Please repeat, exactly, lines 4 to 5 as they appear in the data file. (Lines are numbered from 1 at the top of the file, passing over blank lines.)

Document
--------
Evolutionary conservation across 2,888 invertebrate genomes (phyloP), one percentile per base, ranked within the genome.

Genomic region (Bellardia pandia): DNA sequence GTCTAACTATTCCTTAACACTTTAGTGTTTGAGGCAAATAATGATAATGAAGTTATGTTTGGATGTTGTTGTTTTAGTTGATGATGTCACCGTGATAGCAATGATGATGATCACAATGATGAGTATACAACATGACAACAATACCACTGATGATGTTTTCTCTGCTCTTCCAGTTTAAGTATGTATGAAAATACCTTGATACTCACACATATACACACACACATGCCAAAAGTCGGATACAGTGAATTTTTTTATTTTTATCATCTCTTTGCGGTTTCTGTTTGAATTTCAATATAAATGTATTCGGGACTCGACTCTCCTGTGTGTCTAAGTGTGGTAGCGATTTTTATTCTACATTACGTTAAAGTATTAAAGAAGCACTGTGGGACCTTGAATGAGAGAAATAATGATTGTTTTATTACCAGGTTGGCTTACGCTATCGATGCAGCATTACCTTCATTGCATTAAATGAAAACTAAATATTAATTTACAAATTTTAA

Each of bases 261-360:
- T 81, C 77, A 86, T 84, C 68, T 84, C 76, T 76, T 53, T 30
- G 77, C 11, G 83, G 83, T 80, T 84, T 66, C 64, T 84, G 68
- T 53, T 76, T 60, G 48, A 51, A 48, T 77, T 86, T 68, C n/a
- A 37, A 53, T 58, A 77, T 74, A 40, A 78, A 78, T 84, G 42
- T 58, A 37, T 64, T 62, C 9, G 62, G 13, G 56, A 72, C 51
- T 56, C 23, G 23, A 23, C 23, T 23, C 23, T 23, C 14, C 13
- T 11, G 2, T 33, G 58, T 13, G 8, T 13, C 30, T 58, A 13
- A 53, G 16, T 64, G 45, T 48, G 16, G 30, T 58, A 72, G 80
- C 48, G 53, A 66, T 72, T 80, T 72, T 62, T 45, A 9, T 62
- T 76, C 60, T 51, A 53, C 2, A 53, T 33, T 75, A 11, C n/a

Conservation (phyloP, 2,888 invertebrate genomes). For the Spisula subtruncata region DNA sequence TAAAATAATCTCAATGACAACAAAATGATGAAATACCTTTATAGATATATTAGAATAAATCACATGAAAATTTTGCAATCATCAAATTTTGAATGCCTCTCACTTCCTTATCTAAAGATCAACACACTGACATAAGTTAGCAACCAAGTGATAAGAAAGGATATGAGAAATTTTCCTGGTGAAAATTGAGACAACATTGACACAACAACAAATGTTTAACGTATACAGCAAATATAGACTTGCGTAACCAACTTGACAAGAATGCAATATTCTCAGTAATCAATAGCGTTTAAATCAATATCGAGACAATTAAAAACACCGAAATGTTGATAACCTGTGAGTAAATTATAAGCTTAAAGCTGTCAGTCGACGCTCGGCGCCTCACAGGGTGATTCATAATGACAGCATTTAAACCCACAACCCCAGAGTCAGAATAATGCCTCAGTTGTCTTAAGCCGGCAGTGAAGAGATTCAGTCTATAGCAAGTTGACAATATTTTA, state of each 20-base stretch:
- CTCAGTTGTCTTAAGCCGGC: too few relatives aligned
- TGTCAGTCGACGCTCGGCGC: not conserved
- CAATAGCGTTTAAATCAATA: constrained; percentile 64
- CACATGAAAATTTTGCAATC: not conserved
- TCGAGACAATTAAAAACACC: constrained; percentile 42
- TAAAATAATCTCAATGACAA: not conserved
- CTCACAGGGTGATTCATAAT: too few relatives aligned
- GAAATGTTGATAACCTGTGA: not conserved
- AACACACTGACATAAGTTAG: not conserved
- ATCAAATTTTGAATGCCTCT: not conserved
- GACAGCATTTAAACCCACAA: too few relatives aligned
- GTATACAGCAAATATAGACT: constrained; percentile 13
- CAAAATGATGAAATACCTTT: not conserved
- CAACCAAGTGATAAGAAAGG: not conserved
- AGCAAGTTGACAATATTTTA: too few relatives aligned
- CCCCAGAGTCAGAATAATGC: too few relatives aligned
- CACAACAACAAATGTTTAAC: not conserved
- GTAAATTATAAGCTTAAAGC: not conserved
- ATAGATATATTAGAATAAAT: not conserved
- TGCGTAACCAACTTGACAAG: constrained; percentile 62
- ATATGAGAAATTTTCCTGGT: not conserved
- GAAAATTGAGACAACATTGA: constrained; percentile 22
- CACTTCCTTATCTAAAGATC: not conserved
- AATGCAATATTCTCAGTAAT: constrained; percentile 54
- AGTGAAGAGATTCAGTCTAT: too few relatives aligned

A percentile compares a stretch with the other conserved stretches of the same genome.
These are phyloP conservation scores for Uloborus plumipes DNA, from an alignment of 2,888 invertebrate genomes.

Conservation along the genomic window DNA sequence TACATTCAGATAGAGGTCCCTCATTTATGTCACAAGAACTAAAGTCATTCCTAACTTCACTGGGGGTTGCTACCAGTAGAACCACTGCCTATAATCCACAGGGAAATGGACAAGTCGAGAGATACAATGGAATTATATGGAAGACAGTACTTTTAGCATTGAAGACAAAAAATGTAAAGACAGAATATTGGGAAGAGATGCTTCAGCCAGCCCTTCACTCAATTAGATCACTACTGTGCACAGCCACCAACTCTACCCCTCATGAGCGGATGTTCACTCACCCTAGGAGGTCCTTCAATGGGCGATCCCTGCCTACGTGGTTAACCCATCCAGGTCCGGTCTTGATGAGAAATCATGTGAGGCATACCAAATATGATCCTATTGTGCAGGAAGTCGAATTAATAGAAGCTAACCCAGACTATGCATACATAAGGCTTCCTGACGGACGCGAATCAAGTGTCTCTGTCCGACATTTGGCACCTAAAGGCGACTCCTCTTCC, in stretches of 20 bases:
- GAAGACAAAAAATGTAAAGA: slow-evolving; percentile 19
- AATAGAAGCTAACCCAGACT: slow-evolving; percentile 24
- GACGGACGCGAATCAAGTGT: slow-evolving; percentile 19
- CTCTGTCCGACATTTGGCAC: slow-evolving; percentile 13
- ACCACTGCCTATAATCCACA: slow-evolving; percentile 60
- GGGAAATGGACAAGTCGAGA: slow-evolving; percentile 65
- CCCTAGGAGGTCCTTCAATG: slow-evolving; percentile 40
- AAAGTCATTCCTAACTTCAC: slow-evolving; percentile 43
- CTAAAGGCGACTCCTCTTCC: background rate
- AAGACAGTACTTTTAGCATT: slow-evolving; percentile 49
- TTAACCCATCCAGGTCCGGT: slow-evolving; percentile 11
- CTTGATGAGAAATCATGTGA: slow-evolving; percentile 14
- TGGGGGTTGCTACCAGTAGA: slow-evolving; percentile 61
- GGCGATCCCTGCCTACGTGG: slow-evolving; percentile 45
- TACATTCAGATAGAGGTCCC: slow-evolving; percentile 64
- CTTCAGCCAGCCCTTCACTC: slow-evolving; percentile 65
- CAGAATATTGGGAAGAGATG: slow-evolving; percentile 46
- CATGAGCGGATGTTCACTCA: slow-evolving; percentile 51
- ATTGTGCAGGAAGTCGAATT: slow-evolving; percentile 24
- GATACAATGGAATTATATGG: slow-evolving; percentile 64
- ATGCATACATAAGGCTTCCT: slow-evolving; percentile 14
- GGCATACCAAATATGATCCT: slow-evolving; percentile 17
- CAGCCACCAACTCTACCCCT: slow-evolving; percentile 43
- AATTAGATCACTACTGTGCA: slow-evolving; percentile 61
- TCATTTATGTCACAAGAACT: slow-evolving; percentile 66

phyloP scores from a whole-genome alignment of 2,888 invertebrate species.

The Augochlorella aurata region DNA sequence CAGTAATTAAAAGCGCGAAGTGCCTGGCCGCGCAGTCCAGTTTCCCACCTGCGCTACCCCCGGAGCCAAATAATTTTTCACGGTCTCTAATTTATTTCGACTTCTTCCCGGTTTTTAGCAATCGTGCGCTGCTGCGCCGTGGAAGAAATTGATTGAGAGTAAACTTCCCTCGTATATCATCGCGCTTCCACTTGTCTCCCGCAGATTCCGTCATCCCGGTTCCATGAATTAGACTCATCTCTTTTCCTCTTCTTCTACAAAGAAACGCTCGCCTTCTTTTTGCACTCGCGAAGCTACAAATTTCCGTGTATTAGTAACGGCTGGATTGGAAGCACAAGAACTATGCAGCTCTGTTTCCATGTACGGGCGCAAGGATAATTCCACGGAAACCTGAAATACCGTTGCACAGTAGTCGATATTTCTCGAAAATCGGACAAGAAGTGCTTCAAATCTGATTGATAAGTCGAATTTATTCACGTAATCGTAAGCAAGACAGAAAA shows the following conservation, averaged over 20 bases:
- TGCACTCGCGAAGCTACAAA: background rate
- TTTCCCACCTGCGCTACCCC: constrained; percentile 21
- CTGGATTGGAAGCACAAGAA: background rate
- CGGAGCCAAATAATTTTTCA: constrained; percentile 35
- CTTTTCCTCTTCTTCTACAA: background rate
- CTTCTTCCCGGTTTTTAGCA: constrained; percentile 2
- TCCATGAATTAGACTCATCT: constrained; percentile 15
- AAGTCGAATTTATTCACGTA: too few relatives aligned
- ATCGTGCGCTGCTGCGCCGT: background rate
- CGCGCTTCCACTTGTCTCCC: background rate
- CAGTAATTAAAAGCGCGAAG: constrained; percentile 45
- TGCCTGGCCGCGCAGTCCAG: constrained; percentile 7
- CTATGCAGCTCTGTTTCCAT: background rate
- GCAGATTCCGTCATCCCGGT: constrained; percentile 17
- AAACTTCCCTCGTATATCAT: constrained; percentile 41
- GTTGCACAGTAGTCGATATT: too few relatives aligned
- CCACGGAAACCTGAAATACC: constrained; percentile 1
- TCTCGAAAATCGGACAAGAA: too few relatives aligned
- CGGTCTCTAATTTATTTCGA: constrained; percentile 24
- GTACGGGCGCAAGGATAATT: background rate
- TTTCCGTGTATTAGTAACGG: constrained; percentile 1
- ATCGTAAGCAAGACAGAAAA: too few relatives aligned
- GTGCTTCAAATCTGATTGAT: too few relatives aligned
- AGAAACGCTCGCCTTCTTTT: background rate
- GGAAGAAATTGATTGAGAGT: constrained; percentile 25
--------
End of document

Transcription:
- T 81, C 77, A 86, T 84, C 68, T 84, C 76, T 76, T 53, T 30
- G 77, C 11, G 83, G 83, T 80, T 84, T 66, C 64, T 84, G 68